Linda (Oceanside NY)
Bogged Down in Details
I am a huge fan of historical fiction, so I was really looking forward to this book. Unfortunately I struggled with this book for over a month. Some of the passages were so detailed I lost interest in the point of the chapter. I found the story of Mary and Robert Elgin more engrossing than the Aspasia/Perikles story set in Ancient Greece, but in general didn't care very much for most of the characters in the two stories, they just didn't 'feel' like flesh and blood people to me. I usually enjoy reading books that have stories set in two different eras, but the back and forth in this book was often jarring. Although I wouldn't consider this a bad book, I was disappointed in it.
Linda (Corydon IN)
All of the Marbles
I enjoyed reading about two strong women, whose connection to the Elgin marbles and their accomplishments, were somehow lost in the maze of history. The book gives us a better understanding of the role played by Britain in saving the marbles but I still believe they belong in Greece. This is a wonderful book for any literary book club and for anyone who has a love of history. Personally, I would like to view the Marbles once more with this book as a background.
Valerie (Chico CA)
For me, Stealing Athena's strongest point is the excellent female characters. These two women are strong, independent, intelligent, and struggling with the restraints placed on them by male dominated societies. On a broader scale, this is excellent historical fiction, done in an unusual, to me at least, manner. There are two story lines, with two female protagonists, joined by the Greek art and history, but separated by centuries. It's interesting how so little changed in female freedom/repression during the many centuries these two story lines represent.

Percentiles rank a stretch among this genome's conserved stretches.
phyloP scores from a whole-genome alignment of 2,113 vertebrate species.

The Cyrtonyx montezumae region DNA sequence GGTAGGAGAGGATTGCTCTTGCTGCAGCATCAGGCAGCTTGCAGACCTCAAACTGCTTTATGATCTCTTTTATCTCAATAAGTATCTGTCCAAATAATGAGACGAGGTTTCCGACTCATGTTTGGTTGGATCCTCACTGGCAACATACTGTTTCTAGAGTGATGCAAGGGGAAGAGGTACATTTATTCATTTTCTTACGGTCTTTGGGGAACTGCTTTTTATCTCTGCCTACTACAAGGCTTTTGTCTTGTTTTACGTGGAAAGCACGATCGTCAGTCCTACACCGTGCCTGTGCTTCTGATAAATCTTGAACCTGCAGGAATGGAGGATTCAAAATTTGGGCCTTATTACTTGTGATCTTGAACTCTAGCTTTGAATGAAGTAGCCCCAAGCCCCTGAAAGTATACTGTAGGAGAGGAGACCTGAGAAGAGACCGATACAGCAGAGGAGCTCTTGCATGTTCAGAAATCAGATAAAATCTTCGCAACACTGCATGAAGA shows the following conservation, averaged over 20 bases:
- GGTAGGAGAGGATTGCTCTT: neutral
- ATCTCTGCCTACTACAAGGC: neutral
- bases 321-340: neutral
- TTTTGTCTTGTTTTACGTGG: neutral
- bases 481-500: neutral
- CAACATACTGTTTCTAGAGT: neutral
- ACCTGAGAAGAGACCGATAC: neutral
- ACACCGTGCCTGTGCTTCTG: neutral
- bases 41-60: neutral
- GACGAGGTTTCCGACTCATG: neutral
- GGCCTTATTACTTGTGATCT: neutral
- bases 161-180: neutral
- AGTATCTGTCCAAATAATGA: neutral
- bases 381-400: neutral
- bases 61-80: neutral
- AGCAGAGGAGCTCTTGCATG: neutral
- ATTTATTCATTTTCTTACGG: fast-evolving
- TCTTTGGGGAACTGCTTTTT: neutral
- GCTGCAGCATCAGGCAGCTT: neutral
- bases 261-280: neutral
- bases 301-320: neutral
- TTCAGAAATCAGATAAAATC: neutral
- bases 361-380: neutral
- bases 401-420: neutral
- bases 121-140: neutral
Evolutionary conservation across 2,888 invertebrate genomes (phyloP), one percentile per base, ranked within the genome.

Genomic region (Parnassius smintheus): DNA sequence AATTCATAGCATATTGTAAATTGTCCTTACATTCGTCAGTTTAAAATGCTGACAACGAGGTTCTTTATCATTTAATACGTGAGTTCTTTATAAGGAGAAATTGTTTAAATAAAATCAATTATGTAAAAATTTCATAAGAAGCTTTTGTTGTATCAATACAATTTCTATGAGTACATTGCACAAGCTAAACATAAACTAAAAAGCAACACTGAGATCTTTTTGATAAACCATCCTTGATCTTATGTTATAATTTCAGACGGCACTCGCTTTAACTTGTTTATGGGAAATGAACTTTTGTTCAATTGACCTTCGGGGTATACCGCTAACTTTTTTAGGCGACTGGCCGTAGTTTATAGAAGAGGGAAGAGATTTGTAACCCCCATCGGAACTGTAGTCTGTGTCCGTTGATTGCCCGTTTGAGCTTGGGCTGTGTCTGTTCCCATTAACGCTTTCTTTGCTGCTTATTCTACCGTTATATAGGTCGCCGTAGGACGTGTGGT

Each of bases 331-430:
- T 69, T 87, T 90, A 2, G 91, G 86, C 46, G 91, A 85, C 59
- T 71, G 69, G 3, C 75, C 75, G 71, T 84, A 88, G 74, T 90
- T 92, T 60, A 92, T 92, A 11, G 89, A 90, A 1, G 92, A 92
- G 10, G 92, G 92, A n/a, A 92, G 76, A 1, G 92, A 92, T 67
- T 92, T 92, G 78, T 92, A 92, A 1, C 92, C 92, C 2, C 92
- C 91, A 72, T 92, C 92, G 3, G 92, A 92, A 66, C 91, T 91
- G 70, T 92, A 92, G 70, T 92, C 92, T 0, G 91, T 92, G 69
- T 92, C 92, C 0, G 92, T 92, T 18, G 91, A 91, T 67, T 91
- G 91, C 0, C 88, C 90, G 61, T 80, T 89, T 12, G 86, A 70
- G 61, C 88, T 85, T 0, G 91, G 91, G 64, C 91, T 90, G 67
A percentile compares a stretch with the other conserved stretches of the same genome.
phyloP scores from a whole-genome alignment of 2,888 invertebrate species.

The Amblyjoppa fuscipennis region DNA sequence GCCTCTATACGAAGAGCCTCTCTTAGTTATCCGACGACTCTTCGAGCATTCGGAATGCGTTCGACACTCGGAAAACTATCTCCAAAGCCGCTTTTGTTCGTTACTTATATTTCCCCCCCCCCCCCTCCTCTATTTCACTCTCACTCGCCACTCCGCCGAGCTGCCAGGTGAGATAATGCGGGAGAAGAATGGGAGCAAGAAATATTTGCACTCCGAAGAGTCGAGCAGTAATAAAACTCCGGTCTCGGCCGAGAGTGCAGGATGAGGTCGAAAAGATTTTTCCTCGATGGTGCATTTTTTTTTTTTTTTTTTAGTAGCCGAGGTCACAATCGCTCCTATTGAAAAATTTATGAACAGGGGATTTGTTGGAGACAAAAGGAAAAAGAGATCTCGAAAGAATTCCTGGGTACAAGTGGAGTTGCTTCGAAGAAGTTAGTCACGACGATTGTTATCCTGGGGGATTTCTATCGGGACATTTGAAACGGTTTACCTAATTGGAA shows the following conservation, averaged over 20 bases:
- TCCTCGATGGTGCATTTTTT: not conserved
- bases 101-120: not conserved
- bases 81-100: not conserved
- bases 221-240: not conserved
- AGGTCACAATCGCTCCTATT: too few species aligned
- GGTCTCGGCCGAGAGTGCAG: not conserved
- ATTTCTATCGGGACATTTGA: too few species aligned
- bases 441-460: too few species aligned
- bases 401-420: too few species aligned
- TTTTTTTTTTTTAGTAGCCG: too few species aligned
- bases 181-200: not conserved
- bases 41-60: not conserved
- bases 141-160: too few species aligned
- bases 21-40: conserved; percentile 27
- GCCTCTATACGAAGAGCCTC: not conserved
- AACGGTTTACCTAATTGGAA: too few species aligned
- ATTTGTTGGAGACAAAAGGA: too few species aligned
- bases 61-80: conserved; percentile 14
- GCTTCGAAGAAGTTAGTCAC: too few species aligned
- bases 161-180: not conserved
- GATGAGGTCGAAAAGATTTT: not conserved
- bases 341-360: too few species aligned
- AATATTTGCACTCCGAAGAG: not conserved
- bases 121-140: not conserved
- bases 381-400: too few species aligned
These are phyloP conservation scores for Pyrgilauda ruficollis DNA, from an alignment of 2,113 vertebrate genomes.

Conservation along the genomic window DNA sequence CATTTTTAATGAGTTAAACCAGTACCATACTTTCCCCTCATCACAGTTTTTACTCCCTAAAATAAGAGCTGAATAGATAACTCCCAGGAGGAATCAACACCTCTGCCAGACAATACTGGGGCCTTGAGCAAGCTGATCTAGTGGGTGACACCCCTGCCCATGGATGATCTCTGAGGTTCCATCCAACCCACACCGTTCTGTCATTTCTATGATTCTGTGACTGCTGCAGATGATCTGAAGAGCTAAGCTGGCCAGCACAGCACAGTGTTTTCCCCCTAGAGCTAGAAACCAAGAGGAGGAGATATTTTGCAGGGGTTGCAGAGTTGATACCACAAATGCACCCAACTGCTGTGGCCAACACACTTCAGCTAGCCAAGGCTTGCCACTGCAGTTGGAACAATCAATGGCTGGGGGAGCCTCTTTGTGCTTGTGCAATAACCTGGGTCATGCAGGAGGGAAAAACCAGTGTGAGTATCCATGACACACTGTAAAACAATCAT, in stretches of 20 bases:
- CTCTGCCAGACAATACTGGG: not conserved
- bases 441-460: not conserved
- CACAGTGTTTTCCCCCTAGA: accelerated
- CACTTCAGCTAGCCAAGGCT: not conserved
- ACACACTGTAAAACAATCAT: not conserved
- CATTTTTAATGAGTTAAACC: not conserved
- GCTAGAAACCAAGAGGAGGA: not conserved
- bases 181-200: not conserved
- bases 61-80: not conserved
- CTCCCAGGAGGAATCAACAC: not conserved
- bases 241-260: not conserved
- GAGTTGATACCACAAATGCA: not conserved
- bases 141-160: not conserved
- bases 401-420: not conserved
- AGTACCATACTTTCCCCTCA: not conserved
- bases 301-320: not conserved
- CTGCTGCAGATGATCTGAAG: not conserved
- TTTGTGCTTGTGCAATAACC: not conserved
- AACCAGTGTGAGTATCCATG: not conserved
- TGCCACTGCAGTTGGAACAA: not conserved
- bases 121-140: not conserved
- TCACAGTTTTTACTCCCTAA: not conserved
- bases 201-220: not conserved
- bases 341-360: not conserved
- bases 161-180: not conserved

Sharon (Rome GA)
History Book with Dialogue
This is a novel about the removal of classic sculpture and art from the Greek Parthenon in the early nineteenth century. Lord and Lady Elgin, while serving as ambassadors to the Ottoman Empire, excavated and removed dozens of pieces and shipped them to England to save them from further deterioration and ruin. They are still displayed in British museums and are known as the Elgin Marbles.
Although the book is very informative, switching back and forth in time between the original building of the Parthenon and design of the sculptures to their later removal, it made for tedious reading. None of the characters are very likable. Information about the marbles found on the Internet was much more interesting and easier to read.
Jeanne (Columbia MD)
Could have been better
The story is interesting especially as it pertains to the lack of legal rights for women throughout history and the issues of removing antiquities from a country for personal gain. The book moves slowly in the beginning and the pace doesn't really pick up until the halfway point. The narrative is choppy in places as it moves between the Athens of 450 BC and early 19th century Turkey, Greece and Europe and the writing seems careless. The character of Mary Elgin seems fairly well fleshed out but Aspasia doesn't quite ring true.
Liz (Morristown NJ)
Not very engaging
I did enjoy the historical fiction and the time period changes in this book, but it seemed to drag on and on. I liked the characters but found my thoughts wandering away from the story when I was reading.
Joan Pascuzzo (Owego NY)
Every five years or so there is renewed interest in returning the Elgin Marbles to Greece. This book has two threads. It tells of Lord Elgin's obsession with procuring the Marbles for England, and simultaneously the building of the Parthenon in Ancient Greece.
I found the story interesting and informative. The reader gets a good idea of life in the Napoleonic era with the friction between England and France. It also gives a taste of every day life in Ancient Greece. Lord Elgin's wife, Mary, and Aspasia, Pericles's mistress, faced the same hurdles that women with no legal rights faced in the not too distant past. Historical Fiction fans will love this book.